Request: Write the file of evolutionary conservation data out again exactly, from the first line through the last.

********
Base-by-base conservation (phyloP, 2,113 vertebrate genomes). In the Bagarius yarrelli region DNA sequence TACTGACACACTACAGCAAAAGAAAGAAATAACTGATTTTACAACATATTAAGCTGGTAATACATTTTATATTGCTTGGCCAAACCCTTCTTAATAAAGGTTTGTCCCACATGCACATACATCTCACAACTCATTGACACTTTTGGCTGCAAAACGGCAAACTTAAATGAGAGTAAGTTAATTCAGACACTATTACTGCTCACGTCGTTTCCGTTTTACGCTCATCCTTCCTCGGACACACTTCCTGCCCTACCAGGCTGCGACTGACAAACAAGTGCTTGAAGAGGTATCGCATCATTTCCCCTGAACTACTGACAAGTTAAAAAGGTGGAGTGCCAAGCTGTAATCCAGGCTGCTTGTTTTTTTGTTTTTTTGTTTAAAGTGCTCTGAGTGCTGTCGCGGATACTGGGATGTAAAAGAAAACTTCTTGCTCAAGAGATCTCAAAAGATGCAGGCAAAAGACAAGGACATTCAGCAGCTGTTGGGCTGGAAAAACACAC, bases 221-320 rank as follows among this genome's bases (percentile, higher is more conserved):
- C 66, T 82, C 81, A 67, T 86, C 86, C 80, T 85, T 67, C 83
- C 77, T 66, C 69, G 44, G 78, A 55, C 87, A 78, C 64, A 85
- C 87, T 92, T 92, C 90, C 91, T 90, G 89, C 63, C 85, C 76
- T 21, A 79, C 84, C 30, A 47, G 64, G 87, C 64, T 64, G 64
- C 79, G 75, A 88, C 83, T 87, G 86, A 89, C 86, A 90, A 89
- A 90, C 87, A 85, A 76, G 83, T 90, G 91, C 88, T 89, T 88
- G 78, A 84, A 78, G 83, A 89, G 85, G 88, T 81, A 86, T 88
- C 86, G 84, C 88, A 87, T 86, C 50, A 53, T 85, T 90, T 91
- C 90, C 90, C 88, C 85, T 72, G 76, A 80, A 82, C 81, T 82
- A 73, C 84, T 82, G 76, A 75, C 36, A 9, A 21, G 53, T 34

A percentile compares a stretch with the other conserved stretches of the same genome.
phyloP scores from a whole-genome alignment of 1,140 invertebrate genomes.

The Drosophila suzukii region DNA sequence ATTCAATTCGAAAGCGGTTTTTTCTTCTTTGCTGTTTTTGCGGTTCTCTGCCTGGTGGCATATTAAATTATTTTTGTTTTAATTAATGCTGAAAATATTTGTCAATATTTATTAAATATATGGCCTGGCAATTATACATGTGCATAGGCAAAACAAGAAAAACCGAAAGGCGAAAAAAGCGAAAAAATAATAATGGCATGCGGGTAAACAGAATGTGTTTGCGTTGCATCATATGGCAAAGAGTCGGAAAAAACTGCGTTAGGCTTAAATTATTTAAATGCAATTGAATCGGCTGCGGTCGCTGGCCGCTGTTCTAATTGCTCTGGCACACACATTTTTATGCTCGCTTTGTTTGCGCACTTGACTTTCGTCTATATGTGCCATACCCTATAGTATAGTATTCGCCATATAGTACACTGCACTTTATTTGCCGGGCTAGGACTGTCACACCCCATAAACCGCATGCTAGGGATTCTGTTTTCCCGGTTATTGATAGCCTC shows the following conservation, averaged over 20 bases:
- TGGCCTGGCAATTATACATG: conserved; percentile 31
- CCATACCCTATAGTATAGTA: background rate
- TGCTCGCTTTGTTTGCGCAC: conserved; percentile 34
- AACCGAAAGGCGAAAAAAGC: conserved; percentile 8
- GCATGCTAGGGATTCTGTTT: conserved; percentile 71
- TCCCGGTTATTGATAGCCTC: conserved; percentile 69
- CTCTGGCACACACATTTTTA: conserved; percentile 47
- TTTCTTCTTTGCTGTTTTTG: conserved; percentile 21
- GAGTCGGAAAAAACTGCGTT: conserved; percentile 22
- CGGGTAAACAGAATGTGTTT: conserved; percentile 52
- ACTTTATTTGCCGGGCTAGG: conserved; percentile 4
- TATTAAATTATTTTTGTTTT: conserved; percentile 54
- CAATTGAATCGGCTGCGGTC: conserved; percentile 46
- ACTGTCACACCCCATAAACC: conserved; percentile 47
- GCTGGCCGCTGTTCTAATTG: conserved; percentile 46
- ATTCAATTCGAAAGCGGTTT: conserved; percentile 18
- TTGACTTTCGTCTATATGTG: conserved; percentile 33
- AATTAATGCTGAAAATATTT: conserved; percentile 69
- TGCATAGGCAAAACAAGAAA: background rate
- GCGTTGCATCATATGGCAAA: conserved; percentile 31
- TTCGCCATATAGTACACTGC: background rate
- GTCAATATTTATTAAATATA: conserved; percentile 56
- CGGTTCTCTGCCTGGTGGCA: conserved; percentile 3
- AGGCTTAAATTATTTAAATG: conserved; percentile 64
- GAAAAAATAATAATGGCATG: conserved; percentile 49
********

Base-by-base conservation (phyloP, 2,113 vertebrate genomes). In the Bagarius yarrelli region DNA sequence TACTGACACACTACAGCAAAAGAAAGAAATAACTGATTTTACAACATATTAAGCTGGTAATACATTTTATATTGCTTGGCCAAACCCTTCTTAATAAAGGTTTGTCCCACATGCACATACATCTCACAACTCATTGACACTTTTGGCTGCAAAACGGCAAACTTAAATGAGAGTAAGTTAATTCAGACACTATTACTGCTCACGTCGTTTCCGTTTTACGCTCATCCTTCCTCGGACACACTTCCTGCCCTACCAGGCTGCGACTGACAAACAAGTGCTTGAAGAGGTATCGCATCATTTCCCCTGAACTACTGACAAGTTAAAAAGGTGGAGTGCCAAGCTGTAATCCAGGCTGCTTGTTTTTTTGTTTTTTTGTTTAAAGTGCTCTGAGTGCTGTCGCGGATACTGGGATGTAAAAGAAAACTTCTTGCTCAAGAGATCTCAAAAGATGCAGGCAAAAGACAAGGACATTCAGCAGCTGTTGGGCTGGAAAAACACAC, bases 221-320 rank as follows among this genome's bases (percentile, higher is more conserved):
- C 66, T 82, C 81, A 67, T 86, C 86, C 80, T 85, T 67, C 83
- C 77, T 66, C 69, G 44, G 78, A 55, C 87, A 78, C 64, A 85
- C 87, T 92, T 92, C 90, C 91, T 90, G 89, C 63, C 85, C 76
- T 21, A 79, C 84, C 30, A 47, G 64, G 87, C 64, T 64, G 64
- C 79, G 75, A 88, C 83, T 87, G 86, A 89, C 86, A 90, A 89
- A 90, C 87, A 85, A 76, G 83, T 90, G 91, C 88, T 89, T 88
- G 78, A 84, A 78, G 83, A 89, G 85, G 88, T 81, A 86, T 88
- C 86, G 84, C 88, A 87, T 86, C 50, A 53, T 85, T 90, T 91
- C 90, C 90, C 88, C 85, T 72, G 76, A 80, A 82, C 81, T 82
- A 73, C 84, T 82, G 76, A 75, C 36, A 9, A 21, G 53, T 34

A percentile compares a stretch with the other conserved stretches of the same genome.
phyloP scores from a whole-genome alignment of 1,140 invertebrate genomes.

The Drosophila suzukii region DNA sequence ATTCAATTCGAAAGCGGTTTTTTCTTCTTTGCTGTTTTTGCGGTTCTCTGCCTGGTGGCATATTAAATTATTTTTGTTTTAATTAATGCTGAAAATATTTGTCAATATTTATTAAATATATGGCCTGGCAATTATACATGTGCATAGGCAAAACAAGAAAAACCGAAAGGCGAAAAAAGCGAAAAAATAATAATGGCATGCGGGTAAACAGAATGTGTTTGCGTTGCATCATATGGCAAAGAGTCGGAAAAAACTGCGTTAGGCTTAAATTATTTAAATGCAATTGAATCGGCTGCGGTCGCTGGCCGCTGTTCTAATTGCTCTGGCACACACATTTTTATGCTCGCTTTGTTTGCGCACTTGACTTTCGTCTATATGTGCCATACCCTATAGTATAGTATTCGCCATATAGTACACTGCACTTTATTTGCCGGGCTAGGACTGTCACACCCCATAAACCGCATGCTAGGGATTCTGTTTTCCCGGTTATTGATAGCCTC shows the following conservation, averaged over 20 bases:
- TGGCCTGGCAATTATACATG: conserved; percentile 31
- CCATACCCTATAGTATAGTA: background rate
- TGCTCGCTTTGTTTGCGCAC: conserved; percentile 34
- AACCGAAAGGCGAAAAAAGC: conserved; percentile 8
- GCATGCTAGGGATTCTGTTT: conserved; percentile 71
- TCCCGGTTATTGATAGCCTC: conserved; percentile 69
- CTCTGGCACACACATTTTTA: conserved; percentile 47
- TTTCTTCTTTGCTGTTTTTG: conserved; percentile 21
- GAGTCGGAAAAAACTGCGTT: conserved; percentile 22
- CGGGTAAACAGAATGTGTTT: conserved; percentile 52
- ACTTTATTTGCCGGGCTAGG: conserved; percentile 4
- TATTAAATTATTTTTGTTTT: conserved; percentile 54
- CAATTGAATCGGCTGCGGTC: conserved; percentile 46
- ACTGTCACACCCCATAAACC: conserved; percentile 47
- GCTGGCCGCTGTTCTAATTG: conserved; percentile 46
- ATTCAATTCGAAAGCGGTTT: conserved; percentile 18
- TTGACTTTCGTCTATATGTG: conserved; percentile 33
- AATTAATGCTGAAAATATTT: conserved; percentile 69
- TGCATAGGCAAAACAAGAAA: background rate
- GCGTTGCATCATATGGCAAA: conserved; percentile 31
- TTCGCCATATAGTACACTGC: background rate
- GTCAATATTTATTAAATATA: conserved; percentile 56
- CGGTTCTCTGCCTGGTGGCA: conserved; percentile 3
- AGGCTTAAATTATTTAAATG: conserved; percentile 64
- GAAAAAATAATAATGGCATG: conserved; percentile 49